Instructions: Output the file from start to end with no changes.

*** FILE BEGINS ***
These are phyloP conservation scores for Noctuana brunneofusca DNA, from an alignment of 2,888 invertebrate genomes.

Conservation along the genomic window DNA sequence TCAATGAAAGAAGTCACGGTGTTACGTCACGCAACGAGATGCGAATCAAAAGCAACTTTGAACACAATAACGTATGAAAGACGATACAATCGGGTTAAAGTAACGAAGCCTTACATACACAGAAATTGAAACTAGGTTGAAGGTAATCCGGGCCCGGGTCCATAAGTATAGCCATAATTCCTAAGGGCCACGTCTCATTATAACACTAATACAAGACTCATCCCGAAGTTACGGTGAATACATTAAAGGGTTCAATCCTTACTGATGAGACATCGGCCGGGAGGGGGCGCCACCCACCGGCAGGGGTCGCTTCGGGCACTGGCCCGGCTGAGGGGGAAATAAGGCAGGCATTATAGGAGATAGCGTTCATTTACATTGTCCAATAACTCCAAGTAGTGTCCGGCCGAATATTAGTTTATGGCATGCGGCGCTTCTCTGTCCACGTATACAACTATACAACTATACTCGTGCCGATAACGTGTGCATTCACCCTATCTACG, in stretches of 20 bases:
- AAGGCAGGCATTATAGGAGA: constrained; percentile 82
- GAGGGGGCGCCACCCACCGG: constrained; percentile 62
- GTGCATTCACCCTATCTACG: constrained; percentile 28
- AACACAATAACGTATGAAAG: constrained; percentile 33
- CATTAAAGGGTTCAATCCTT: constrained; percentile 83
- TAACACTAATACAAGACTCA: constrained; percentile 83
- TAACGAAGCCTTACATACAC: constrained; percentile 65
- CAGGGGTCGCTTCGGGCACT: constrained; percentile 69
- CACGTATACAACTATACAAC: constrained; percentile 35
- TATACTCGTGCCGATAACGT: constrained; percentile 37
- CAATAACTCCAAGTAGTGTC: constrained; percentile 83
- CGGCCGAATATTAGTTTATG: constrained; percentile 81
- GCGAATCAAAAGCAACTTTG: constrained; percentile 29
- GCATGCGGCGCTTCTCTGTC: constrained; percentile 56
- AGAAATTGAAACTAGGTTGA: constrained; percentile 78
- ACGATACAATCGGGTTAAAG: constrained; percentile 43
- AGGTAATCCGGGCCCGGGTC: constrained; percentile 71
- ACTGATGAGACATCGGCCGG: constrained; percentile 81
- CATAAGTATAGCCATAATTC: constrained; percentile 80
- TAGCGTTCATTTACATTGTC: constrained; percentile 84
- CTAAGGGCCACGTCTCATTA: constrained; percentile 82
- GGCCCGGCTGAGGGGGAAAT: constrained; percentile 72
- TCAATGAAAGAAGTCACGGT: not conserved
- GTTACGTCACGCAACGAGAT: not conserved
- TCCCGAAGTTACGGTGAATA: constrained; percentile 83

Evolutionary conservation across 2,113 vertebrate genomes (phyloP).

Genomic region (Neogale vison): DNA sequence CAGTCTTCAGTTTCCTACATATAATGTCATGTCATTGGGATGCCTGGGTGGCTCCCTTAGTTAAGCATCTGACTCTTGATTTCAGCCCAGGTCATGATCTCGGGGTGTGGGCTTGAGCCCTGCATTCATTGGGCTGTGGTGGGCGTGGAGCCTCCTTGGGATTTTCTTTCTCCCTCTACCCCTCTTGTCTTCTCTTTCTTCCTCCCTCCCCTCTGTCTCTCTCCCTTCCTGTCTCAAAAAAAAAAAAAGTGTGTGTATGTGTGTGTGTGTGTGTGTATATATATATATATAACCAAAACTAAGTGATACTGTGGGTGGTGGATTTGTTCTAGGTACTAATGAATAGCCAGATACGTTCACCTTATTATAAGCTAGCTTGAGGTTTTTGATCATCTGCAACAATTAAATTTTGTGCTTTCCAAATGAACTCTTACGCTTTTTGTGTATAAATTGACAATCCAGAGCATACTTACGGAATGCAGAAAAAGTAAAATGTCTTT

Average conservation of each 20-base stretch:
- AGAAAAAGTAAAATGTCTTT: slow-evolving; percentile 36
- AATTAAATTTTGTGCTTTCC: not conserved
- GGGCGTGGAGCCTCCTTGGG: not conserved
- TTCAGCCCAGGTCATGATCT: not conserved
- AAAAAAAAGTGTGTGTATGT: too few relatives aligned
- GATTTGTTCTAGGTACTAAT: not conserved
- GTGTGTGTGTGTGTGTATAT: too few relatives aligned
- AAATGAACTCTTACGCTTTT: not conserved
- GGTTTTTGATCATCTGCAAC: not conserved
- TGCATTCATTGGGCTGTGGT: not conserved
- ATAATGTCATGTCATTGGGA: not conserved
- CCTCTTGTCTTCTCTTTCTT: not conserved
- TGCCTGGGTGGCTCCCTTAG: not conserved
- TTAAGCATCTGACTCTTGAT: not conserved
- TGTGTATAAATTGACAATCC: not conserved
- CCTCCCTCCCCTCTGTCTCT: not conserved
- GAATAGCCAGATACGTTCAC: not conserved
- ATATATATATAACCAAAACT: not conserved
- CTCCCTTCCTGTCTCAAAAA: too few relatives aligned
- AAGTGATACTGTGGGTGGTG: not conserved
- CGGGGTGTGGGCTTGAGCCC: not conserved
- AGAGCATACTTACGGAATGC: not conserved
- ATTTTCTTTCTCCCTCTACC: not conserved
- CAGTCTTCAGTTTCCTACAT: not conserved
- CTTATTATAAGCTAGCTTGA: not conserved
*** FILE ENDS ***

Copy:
These are phyloP conservation scores for Noctuana brunneofusca DNA, from an alignment of 2,888 invertebrate genomes.

Conservation along the genomic window DNA sequence TCAATGAAAGAAGTCACGGTGTTACGTCACGCAACGAGATGCGAATCAAAAGCAACTTTGAACACAATAACGTATGAAAGACGATACAATCGGGTTAAAGTAACGAAGCCTTACATACACAGAAATTGAAACTAGGTTGAAGGTAATCCGGGCCCGGGTCCATAAGTATAGCCATAATTCCTAAGGGCCACGTCTCATTATAACACTAATACAAGACTCATCCCGAAGTTACGGTGAATACATTAAAGGGTTCAATCCTTACTGATGAGACATCGGCCGGGAGGGGGCGCCACCCACCGGCAGGGGTCGCTTCGGGCACTGGCCCGGCTGAGGGGGAAATAAGGCAGGCATTATAGGAGATAGCGTTCATTTACATTGTCCAATAACTCCAAGTAGTGTCCGGCCGAATATTAGTTTATGGCATGCGGCGCTTCTCTGTCCACGTATACAACTATACAACTATACTCGTGCCGATAACGTGTGCATTCACCCTATCTACG, in stretches of 20 bases:
- AAGGCAGGCATTATAGGAGA: constrained; percentile 82
- GAGGGGGCGCCACCCACCGG: constrained; percentile 62
- GTGCATTCACCCTATCTACG: constrained; percentile 28
- AACACAATAACGTATGAAAG: constrained; percentile 33
- CATTAAAGGGTTCAATCCTT: constrained; percentile 83
- TAACACTAATACAAGACTCA: constrained; percentile 83
- TAACGAAGCCTTACATACAC: constrained; percentile 65
- CAGGGGTCGCTTCGGGCACT: constrained; percentile 69
- CACGTATACAACTATACAAC: constrained; percentile 35
- TATACTCGTGCCGATAACGT: constrained; percentile 37
- CAATAACTCCAAGTAGTGTC: constrained; percentile 83
- CGGCCGAATATTAGTTTATG: constrained; percentile 81
- GCGAATCAAAAGCAACTTTG: constrained; percentile 29
- GCATGCGGCGCTTCTCTGTC: constrained; percentile 56
- AGAAATTGAAACTAGGTTGA: constrained; percentile 78
- ACGATACAATCGGGTTAAAG: constrained; percentile 43
- AGGTAATCCGGGCCCGGGTC: constrained; percentile 71
- ACTGATGAGACATCGGCCGG: constrained; percentile 81
- CATAAGTATAGCCATAATTC: constrained; percentile 80
- TAGCGTTCATTTACATTGTC: constrained; percentile 84
- CTAAGGGCCACGTCTCATTA: constrained; percentile 82
- GGCCCGGCTGAGGGGGAAAT: constrained; percentile 72
- TCAATGAAAGAAGTCACGGT: not conserved
- GTTACGTCACGCAACGAGAT: not conserved
- TCCCGAAGTTACGGTGAATA: constrained; percentile 83

Evolutionary conservation across 2,113 vertebrate genomes (phyloP).

Genomic region (Neogale vison): DNA sequence CAGTCTTCAGTTTCCTACATATAATGTCATGTCATTGGGATGCCTGGGTGGCTCCCTTAGTTAAGCATCTGACTCTTGATTTCAGCCCAGGTCATGATCTCGGGGTGTGGGCTTGAGCCCTGCATTCATTGGGCTGTGGTGGGCGTGGAGCCTCCTTGGGATTTTCTTTCTCCCTCTACCCCTCTTGTCTTCTCTTTCTTCCTCCCTCCCCTCTGTCTCTCTCCCTTCCTGTCTCAAAAAAAAAAAAAGTGTGTGTATGTGTGTGTGTGTGTGTGTATATATATATATATAACCAAAACTAAGTGATACTGTGGGTGGTGGATTTGTTCTAGGTACTAATGAATAGCCAGATACGTTCACCTTATTATAAGCTAGCTTGAGGTTTTTGATCATCTGCAACAATTAAATTTTGTGCTTTCCAAATGAACTCTTACGCTTTTTGTGTATAAATTGACAATCCAGAGCATACTTACGGAATGCAGAAAAAGTAAAATGTCTTT

Average conservation of each 20-base stretch:
- AGAAAAAGTAAAATGTCTTT: slow-evolving; percentile 36
- AATTAAATTTTGTGCTTTCC: not conserved
- GGGCGTGGAGCCTCCTTGGG: not conserved
- TTCAGCCCAGGTCATGATCT: not conserved
- AAAAAAAAGTGTGTGTATGT: too few relatives aligned
- GATTTGTTCTAGGTACTAAT: not conserved
- GTGTGTGTGTGTGTGTATAT: too few relatives aligned
- AAATGAACTCTTACGCTTTT: not conserved
- GGTTTTTGATCATCTGCAAC: not conserved
- TGCATTCATTGGGCTGTGGT: not conserved
- ATAATGTCATGTCATTGGGA: not conserved
- CCTCTTGTCTTCTCTTTCTT: not conserved
- TGCCTGGGTGGCTCCCTTAG: not conserved
- TTAAGCATCTGACTCTTGAT: not conserved
- TGTGTATAAATTGACAATCC: not conserved
- CCTCCCTCCCCTCTGTCTCT: not conserved
- GAATAGCCAGATACGTTCAC: not conserved
- ATATATATATAACCAAAACT: not conserved
- CTCCCTTCCTGTCTCAAAAA: too few relatives aligned
- AAGTGATACTGTGGGTGGTG: not conserved
- CGGGGTGTGGGCTTGAGCCC: not conserved
- AGAGCATACTTACGGAATGC: not conserved
- ATTTTCTTTCTCCCTCTACC: not conserved
- CAGTCTTCAGTTTCCTACAT: not conserved
- CTTATTATAAGCTAGCTTGA: not conserved